Category: Declawing Cats, Veterinary News

Perhaps Banfield Pet Hospitals and VCA saw the handwriting (claw marks) on the wall. The huge vet clinic chains, both owned by Mars Petcare, now prohibit declawing cats. This is great news for the cats in their practices because all paws come with claws for a reason, and there are many ways to keep cats with claws from shredding the furniture. 

 

Declawing cats isn't necessary to keep them from scratching you furniture like this one is.

If your cat is scratching your furniture, there are many alternatives to declawing

Now in the It’s Long Overdue Category: Banfield Pet Hospitals and VCA have both stopped declawing cats. Banfield published its new policy statement on declawing, except for medical reasons in January. VCA stopped declawing early this month.  

“Current evidence does not support the use of elective declawing surgery as an alternative to relinquishment, abandonment, or euthanasia,” Banfield says in its policy statement. But it’s possible the huge chains of vet clinics saw the claw marks on the wall, too. Banfield’s policy statement also points out that several of the jurisdictions where it has hospitals ban declawing cats

Declawing is illegal in New York State. And California, New Hampshire, Maryland and New Jersey are working on statewide declaw bans. Some of the cities that ban declawing include Denver and West Hollywood, Beverly Hills, Los Angeles, San Francisco, Santa Monica and Berkeley in California. 

Countries that ban declawing include England, Scotland, Wales, Ireland, Northern Ireland, France, Germany, Italy, Portugal, Israel, Australia and New Zealand.

Declawing Cats Is More Than A Manicure

Declawing is more than a manicure. It’s major surgery that involves using a scalpel, guillotine or laser, to amputate the top digits of the cat’s toes. But cats come with claws for many reasons, among them balance, correct posture and the ability to stretch the muscles in their backs. 

Unlike other animals, cats walk on their toes. Losing the top digits of their toes can affect their posture and their ability to balance in small spaces. Since they’re no longer able to get a good grip to stretch the muscles in their backs, declawed cats are prone to arthritis. With their first line of defense — their claws — gone, declawed cats often become biters. And many develop a litter box aversion. 

The International Veterinary Academy of Pain Management says declawing cats can cause chronic phantom pain and suggests that some declawed cats need pain medication for life.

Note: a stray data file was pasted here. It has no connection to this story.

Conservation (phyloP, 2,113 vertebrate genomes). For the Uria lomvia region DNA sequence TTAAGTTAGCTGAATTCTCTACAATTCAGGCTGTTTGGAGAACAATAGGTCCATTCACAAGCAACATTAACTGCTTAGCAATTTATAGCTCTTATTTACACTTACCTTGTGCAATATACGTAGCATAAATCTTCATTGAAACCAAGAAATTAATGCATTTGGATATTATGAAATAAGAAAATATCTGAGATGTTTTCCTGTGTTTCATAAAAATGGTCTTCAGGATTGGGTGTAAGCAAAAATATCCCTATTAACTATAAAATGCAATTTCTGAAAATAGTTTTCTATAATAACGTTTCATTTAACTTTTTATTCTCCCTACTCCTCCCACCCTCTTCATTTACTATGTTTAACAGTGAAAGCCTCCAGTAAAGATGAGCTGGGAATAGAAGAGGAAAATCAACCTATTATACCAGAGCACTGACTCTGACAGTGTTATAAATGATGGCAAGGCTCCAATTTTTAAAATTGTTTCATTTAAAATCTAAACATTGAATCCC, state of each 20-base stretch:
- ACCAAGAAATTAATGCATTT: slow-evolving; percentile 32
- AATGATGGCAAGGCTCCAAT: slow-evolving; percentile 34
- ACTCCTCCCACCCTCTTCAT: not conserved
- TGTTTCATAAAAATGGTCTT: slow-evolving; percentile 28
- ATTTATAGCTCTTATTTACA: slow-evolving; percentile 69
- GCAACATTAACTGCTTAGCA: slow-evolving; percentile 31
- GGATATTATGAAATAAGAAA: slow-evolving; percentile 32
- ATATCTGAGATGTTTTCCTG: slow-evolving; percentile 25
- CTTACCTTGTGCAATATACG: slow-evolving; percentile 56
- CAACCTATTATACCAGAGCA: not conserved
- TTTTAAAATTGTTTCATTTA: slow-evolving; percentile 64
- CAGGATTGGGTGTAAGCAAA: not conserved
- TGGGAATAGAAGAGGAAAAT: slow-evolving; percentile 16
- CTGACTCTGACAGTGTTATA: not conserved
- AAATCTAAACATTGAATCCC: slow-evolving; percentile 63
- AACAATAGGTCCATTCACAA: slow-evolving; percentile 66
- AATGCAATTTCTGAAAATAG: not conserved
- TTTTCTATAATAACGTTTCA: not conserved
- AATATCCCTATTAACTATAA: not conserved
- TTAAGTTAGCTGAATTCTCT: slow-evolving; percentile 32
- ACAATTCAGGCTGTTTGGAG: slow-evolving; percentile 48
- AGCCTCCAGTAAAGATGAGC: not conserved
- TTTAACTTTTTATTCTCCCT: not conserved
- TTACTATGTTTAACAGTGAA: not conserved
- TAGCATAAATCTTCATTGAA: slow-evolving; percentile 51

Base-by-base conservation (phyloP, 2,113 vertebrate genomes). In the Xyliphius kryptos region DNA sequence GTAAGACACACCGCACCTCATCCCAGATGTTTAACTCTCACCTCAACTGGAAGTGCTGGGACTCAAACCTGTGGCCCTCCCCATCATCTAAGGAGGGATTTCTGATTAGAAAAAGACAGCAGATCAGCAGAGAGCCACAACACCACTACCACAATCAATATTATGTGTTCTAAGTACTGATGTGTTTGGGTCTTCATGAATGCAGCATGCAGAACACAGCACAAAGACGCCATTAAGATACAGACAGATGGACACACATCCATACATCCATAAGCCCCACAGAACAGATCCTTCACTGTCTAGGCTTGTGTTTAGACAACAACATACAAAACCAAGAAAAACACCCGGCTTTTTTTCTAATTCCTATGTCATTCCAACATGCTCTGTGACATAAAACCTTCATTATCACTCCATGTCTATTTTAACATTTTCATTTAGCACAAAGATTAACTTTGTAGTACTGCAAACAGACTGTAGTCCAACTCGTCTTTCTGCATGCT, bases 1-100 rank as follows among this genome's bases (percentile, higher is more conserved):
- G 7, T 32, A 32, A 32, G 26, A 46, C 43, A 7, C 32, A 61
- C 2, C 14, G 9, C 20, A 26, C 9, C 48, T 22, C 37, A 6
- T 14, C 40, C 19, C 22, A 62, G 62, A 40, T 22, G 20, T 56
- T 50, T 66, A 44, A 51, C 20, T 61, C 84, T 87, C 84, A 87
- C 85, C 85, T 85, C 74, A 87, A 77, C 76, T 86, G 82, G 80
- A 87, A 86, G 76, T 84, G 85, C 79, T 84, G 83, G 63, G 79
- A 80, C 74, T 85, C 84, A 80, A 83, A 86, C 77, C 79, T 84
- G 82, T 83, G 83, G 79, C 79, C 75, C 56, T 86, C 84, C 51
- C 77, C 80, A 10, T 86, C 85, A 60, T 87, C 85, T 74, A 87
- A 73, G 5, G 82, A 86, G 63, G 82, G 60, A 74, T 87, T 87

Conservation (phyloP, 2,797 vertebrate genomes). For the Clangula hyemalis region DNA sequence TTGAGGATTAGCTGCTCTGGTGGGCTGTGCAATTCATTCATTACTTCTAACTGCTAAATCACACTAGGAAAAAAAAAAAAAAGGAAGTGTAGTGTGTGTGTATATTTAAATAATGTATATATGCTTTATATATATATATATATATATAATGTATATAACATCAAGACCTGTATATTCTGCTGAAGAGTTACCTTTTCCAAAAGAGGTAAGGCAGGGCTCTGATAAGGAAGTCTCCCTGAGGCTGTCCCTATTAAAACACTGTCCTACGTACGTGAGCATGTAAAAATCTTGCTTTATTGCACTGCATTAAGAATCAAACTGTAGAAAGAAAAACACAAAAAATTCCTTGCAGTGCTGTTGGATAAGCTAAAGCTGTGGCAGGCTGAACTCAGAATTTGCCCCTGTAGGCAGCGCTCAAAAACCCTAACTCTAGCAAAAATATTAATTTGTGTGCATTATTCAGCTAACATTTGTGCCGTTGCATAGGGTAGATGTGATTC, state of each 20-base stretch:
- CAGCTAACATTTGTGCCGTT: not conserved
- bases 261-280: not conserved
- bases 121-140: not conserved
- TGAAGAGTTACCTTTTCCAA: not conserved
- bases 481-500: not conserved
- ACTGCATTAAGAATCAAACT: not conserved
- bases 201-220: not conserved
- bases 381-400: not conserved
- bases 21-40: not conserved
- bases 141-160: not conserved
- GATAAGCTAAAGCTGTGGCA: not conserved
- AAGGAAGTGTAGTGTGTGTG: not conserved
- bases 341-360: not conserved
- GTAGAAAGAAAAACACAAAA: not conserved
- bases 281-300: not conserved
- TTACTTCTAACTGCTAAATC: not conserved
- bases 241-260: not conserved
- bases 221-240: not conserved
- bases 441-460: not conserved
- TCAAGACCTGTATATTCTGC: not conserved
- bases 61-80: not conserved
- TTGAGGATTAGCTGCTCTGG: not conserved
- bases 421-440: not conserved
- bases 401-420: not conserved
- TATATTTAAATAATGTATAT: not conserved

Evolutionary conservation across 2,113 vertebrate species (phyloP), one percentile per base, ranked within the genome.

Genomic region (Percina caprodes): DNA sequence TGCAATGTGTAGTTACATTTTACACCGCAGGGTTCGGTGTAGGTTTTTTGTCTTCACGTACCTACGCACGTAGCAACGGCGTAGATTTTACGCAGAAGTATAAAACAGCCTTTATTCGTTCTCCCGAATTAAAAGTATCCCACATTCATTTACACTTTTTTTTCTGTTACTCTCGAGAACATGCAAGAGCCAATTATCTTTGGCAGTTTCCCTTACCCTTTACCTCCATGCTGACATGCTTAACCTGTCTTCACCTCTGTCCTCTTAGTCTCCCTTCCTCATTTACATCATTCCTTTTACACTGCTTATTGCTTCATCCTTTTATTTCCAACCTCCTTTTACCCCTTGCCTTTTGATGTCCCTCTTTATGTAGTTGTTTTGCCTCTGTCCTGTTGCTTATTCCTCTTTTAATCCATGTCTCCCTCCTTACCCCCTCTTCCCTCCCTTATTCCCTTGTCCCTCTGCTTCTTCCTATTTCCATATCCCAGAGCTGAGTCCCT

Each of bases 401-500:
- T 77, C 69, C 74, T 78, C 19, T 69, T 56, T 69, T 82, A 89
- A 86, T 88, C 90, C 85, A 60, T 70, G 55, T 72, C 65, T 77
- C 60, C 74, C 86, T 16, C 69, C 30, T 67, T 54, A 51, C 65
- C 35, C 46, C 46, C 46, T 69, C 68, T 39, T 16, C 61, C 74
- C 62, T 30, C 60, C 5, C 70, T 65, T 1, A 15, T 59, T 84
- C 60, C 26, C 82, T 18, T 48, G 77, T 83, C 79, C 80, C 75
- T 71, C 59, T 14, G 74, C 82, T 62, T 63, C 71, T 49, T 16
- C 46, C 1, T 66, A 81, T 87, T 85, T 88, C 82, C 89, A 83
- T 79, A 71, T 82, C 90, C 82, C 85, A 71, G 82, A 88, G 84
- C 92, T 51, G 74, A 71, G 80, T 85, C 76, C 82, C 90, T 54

Shredding The Myths About Declawed Cats

Myth: A declawed cat can’t ruin the furniture.

Truth: While it’s true that a declawed cat most likely won’t tear your furniture, the cat will make noticeable marks on it while marking her territory with the scent in her paw pads. 

Myth: Declawed cats can’t defend themselves.

Truth: Declawed cats are not defenseless. They can smack hard enough with their front paws to really hurt the dog or annoying child. And many bite to get the message across. When cats fight they use their back feet, and hopefully your declawed cat still has claws there. A four-way declawed cat is, indeed, defenseless.

Myth: Declawed cats can’t hunt or climb trees.

Truth: Although they’re at a serious disadvantage, declawed cats can do both.

Myth: It’s okay to want a declawed cat, as long as someone else has the surgery done.

Truth: No, it’s not okay to have someone else do the dirtywork for you. If you adopt a cat, adopt her because you love her, not because she’s missing her claws. The one exception here might be if your immune system is suppressed. But you can solve that problem by using plastic nail caps

Myth: Declawed cats are more adoptable.

Truth: That’s not necessarily correct. Many people prefer to adopt a cat who still has all the claws she came with. If you must rehome your cat, please don’t get her declawed thinking that will make her more attractive to potential adopters. 

Alternatives To Declawing

Sharing your home with a cat who has claws doesn’t mean you have to live with shredded furniture. Try these six ways to protect your couch from the cat.

1. Most cats find a tall, stable scratching post way more appealing than the couch. The post should be about 33 inches high with a heavy base so the cat won’t think it’s going to topple over on her while she’s scratching. With scratching materials, location is everything. One of the reasons cats scratch is to mark their territory with claw marks and the scent in their paw pads. If you put the post at the entrance to the room your cat uses most, she’ll be able to tell the world that little bit of turf is hers. Or put the post against the piece of furniture she’s scratching. 

2. Other scratching materials cats love are wide cardboard scratching pads, angled scratching posts, cardboard boxes, rattan, logs and piles of carpet squares.

3. Plastic nail caps will protect you and your furniture. 

4. An electronic deterrent, like a ScatMat, will keep your cat away from places where she doesn’t belong. 

5. Putting Sticky Paws or double-stick tape where your cat is scratching will also protect your furniture.

6. Keeping your cat’s nails trimmed helps too. This video will show you how.

Get Cat News You Can Use
Delivered Right To Your In Box

Leave Comment

Your email address will not be published. Required fields are marked *

Recommended
“God made the cat to give man the pleasure of…